Description of portfolio:

I am submitting two samples as part of my data and visual portfolio. I describe them both below.

Can you make AI fairer than a judge? Play our courtroom algorithm game
This is an interactive narrative that shows why decision-making algorithms can’t be completely fair when operating on data from an unfair world. It visualizes real data used by a criminal justice algorithm to predict whether a defendant will be re-arrested. It then challenges readers to adjust the algorithm to make those predictions fairer. But after every adjustment, a new notion of fairness is revealed showing that the outcomes still aren’t fair. This build up leads to the punchline: these notions, in practice, can never be satisfied all at once.

I wanted to do this story to illustrate the complexity of algorithmic discrimination—one of the most important debates currently happening at the intersection of AI and society. To technologists, I wanted to make the point that AI bias is not just a theoretical math problem. To solve it requires grappling with social and historical factors. Data points aren’t just numbers; they’re actually people. To social scientists and policymakers, I wanted to create a tool that helps them think through the nuances of impact and regulation. While the story used criminal justice as a case study, decision-making algorithms are used across different contexts, including in hiring, healthcare, and lending. It’s also timely because the US Congress is currently in the middle of trying to tackle this problem.

I wrote, coded, and designed the visualizations for this story with a collaborator. We conducted every interview, wrote every line of code, and workshopped every sentence together. I principally drove the narrative flow and drafted the original story with the idea of an interactive build up. I also did most of the production coordination becase my collaborator was remote and not part of the publication.

To date, the story has received over 80,000 page views, with an average read time of 2:20 minutes. It has been publicly commended by leading experts and institutions like AI Now, Azeem Azhar, Janelle Shane, and Mary Gray. It has also been featured on radio and podcasts and become assigned reading in university courses, including at Stanford University.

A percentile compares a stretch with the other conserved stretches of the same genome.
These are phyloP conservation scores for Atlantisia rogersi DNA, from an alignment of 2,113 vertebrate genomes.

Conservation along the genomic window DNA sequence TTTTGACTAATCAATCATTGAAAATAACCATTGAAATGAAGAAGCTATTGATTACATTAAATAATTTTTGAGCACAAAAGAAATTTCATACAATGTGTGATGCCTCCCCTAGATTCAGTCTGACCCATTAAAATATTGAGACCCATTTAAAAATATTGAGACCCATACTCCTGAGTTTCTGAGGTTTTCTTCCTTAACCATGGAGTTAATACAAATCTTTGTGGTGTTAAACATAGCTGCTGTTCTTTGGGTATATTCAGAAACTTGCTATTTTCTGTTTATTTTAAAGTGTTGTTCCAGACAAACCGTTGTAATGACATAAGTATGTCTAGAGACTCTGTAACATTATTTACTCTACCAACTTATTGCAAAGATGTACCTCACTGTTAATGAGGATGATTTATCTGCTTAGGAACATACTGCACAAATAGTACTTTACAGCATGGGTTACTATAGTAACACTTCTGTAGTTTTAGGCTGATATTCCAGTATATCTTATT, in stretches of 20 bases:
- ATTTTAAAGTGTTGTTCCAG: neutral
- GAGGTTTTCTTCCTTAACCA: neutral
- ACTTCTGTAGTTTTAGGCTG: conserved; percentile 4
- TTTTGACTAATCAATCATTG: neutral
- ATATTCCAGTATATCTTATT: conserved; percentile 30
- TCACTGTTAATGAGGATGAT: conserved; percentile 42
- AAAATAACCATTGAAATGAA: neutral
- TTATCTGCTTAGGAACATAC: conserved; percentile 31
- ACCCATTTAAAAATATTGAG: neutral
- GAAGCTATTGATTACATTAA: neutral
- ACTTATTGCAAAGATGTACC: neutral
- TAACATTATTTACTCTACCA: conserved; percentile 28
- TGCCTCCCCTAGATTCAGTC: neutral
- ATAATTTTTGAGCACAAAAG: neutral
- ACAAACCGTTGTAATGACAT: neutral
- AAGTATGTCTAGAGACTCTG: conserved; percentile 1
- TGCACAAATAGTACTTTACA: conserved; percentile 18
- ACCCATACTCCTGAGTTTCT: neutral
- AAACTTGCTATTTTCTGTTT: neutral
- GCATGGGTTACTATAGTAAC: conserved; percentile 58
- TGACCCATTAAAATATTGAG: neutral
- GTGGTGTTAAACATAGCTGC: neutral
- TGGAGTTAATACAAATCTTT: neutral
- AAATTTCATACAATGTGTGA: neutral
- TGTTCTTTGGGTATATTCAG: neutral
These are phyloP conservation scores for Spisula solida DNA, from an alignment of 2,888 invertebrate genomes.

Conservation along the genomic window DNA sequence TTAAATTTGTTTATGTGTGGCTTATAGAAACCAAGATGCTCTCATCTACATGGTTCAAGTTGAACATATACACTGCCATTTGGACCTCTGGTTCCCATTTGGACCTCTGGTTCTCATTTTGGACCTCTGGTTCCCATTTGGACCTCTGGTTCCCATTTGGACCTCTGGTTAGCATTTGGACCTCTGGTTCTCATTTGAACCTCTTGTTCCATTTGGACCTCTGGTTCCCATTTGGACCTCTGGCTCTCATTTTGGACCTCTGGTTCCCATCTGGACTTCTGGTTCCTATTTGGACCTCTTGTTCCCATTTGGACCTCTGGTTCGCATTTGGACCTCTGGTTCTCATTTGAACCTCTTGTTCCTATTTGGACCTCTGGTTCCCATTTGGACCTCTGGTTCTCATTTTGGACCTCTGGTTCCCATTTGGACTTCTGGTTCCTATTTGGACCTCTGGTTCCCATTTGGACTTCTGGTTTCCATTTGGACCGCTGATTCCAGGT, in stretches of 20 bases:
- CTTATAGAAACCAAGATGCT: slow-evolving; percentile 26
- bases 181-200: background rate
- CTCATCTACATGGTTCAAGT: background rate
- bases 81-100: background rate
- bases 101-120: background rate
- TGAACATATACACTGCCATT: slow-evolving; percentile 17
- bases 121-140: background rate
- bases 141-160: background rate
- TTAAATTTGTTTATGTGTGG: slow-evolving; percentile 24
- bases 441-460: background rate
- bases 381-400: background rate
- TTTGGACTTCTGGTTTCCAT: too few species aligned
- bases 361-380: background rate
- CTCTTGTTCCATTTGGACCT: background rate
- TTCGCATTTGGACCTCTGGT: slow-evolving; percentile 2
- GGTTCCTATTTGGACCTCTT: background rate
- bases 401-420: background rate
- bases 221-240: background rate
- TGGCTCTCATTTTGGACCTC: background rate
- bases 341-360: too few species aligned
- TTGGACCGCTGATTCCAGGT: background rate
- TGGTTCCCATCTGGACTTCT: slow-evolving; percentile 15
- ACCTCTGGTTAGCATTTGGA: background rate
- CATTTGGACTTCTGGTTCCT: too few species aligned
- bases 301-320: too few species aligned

We analyzed 16,625 papers to figure out where AI is headed next
This story presents a data-driven, visual, and narrative history of the field of artificial intelligence. I scraped the largest open database of AI research papers and analyzed the evolving language in the abstracts, then visualized the most salient trends in a series of charts.

I wanted to show the transformation of the field over its nearly 60 year existence to make the technology less mysterious to lay readers who may be approaching the subject for the very first time. Seeing how AI was created helps elucidate why it looks as it does today, and clarify how far its capabilities are from any true intelligence. It also illustrates the fact that it has always been the creation of humans, born from and shaped by a rich debate of ideas. In this way, it makes AI (and its decisions) feel more tangible than magical, more work-in-progress than perfect, and more contestable than final.

To date, the story has received 131,000 page views, with an average read time of 2 minutes. It was also shared widely on social media, with over 1,000 unique tweets from both by AI experts and lay readers. I also published the majority of the code on Github and the repo was starred 38 times and forked four.

Project links: